started without his knowledge."

other such factors are respon-
sible for the folding of YP."

Unfair Union

Prof. John Shepard+
chology department,
advisor, said he had
conference with the
some time and knew
its demise.

of the psy-)
YP faculty
not had a
group .for
nothing of

SINCE ITS inception in March,
1948 as the Wallace Progressives,
YP has been notable for speaker
troubles and entanglements with
the student affairs office and the
During the 1948 election, in-
terest in the group hit a peak
that has not been reached since.
After the national Progressive
defeat the membership of 300
dropped to about 30. With con-
siderable recruiting it had re-
mained in that vicinity until
this semester.
The YP's had their first serious
run-in with the SAC in the sum-
mer of 1950 when a membership
list of 31 was turned in-of which
only six were enrolled in the sum-

World News
Roundup t
By the Associated Press
BUENOS AIRES, Argentina-
Bombs hurled during a fighting
mass meeting speech by President
Juan D. Peron yesterday killed five
spectators and injured others in
the Plaza de Mayo.
Peron was unhurt but obviously
*, * *
PRETORIA. South Africa-
Prime Minister Daniel F. Malan's
Nationalist party, winning four
key parliamentary seats early to-
day appeared headed for victory
in the crucial South African gen-
eral election.
WASHINGTON-The Eisenhow-
er administration renewed before
a lukewarm House committee yes-
terday its plea that general rent
controls be extended until Oct. 1.
Parking Meter
Clue Heightens
Treasure Hunt
Hampered by persistent rains
yesterday afternoon and last night,
local treasure hunters ran into
complications in finding the $100
hidden somewhere underground in
Ann Arbor.
Meanwhile, the latest clue re-
vealed today reads "A parking
meter I can see from beneath my
shady lea."
* * *
ENTERING its fourth day, the
search has been heightened by
daily clues which thus far have
said the $100 certificate is located
in a small metal container about
a foot below the ground near a
busy street.
Meters are found around cam-
pus on State St. near Maynard
St. and N. University. Several

NEITHER of the two
however, had been workedr
detail to the satisfaction
majority of the members.

out in
of a

Reasons voiced by committee
members for the group's failure
to arrive at a decision to change
the campus structure were gen-
erally that the diversity of opin-
ion among organizational rep-
resentatives was too great to
expect agreement.


SL president Howard Willens,
'53, noted that the factual report
would be acceptable to SL, which
set up the study group in Novem-
The fact that no major change
was agreed upon is perhaps proof
that the present situation is liv-
able, Willens said.
The now defunct committee in-
cluded representatives from SL,
the League, the Union, The Daily,
Interfraternity Council, Panhellen-
ic, Assembly, Inter-House Coun-
cil, Joint Judiciary and Interna-
tional Students Association as well
as members from the campus at
Strikers Return
DETROIT--(P)-The bulk of the
approximately once - idle 80,000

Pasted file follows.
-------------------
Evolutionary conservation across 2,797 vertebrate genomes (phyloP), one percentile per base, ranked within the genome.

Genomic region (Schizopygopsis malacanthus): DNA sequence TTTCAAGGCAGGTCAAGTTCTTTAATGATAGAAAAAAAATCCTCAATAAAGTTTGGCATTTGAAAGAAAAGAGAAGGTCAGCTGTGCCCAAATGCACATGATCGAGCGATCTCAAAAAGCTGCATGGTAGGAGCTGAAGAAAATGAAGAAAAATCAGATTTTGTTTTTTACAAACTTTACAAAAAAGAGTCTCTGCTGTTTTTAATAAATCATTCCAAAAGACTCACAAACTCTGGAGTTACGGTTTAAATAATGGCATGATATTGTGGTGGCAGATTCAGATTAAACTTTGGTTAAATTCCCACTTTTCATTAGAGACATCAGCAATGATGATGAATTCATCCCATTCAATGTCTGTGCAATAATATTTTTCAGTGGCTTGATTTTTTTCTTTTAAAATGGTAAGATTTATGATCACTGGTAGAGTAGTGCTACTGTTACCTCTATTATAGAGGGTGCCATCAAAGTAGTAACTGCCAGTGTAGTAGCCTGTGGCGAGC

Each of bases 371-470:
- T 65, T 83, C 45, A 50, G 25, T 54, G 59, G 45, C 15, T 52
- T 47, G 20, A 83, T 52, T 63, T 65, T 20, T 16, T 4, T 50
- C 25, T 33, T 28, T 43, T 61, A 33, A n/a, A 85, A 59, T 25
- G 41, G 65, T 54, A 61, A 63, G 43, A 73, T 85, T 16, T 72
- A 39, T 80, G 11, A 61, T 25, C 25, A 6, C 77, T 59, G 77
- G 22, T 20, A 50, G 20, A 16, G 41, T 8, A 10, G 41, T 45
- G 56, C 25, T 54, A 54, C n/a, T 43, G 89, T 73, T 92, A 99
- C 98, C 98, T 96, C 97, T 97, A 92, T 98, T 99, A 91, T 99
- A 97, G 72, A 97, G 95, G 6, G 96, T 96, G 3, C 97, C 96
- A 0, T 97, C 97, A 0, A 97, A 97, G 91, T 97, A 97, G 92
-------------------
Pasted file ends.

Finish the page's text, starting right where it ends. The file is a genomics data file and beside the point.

workers at Ford and Chrysler fac-
tories returned to jobs yesterday,
restoring car production to near
Ford early yesterday reached
agreement with the CIO United
Auto Workers on terms to settle
the 14-day-old strike of 2,200 em-
ployes at the Monroe parts plant.

Acts Blasted
By Professor
Prof. Joseph E. Maddy of the
music school, founder and presi-
dent of the National Music Camp
at Interlochen, has asked Congress
to tighten up the Taft-Hartley
law to give courts the right to
review labor union "unfair" list-
ings and restrain unions from un-
just decisions.
Prof. Maddy, in a report to the
Senate Committee on Labor and
Public Welfare, now considering
revision of the controversial labor
law, charged musicians' union
chief James C. Petrillo with im-
plementing 12 "restrictive prac-
tices" which have "seriously im-
paired the operation of the Na-
tional Music Camp" and "curtailed
the education opportunities of mil-
lions of American children . .
Main grievance listed was Petril-
lo's placing the music camp on the
American Federation of Musicians'
"unfair" list in 1945, preventing
any union member from teaching
at the camp. Prof. Maddy was later
expelled for remaining at Inter-
"I was ousted for my criticism
of Petrillo," the professor stated.
"Union laws have nothing to do
with teaching. This is the only
time I know that they have ex-
tended their rules to education."

and ten and his own ingenuity
Evans succeeded in outfitting the
singers for "Madame Butterfly"
which will continue performances
tomorrow, Monday and Tuesday.
Known for his interpretation
of Icepick Sadie in this year's
Union opera, the versatile vocal
music education major first be-
came interested in costuming
when he took a speech depart-
ment course in costume history
in summer school last year.
With his interest in costuming
and experience in the chorus of
"Faust" and "Madame Butterfly"
and singing the tenor lead Fair-
fax in the Gilbert and Sullivan
production of "Yeoman of the
Guard," Evans is undecided
whether to make the theater or
music his career.
opera Josef Blatt of the music
school translated the libretto into
Prof. Valentine B. Windt of the
speech department is stage di-
rector for the show.
The five principal roles, double-
cast for the four day run, will be
sung tonight by Robert McGrath,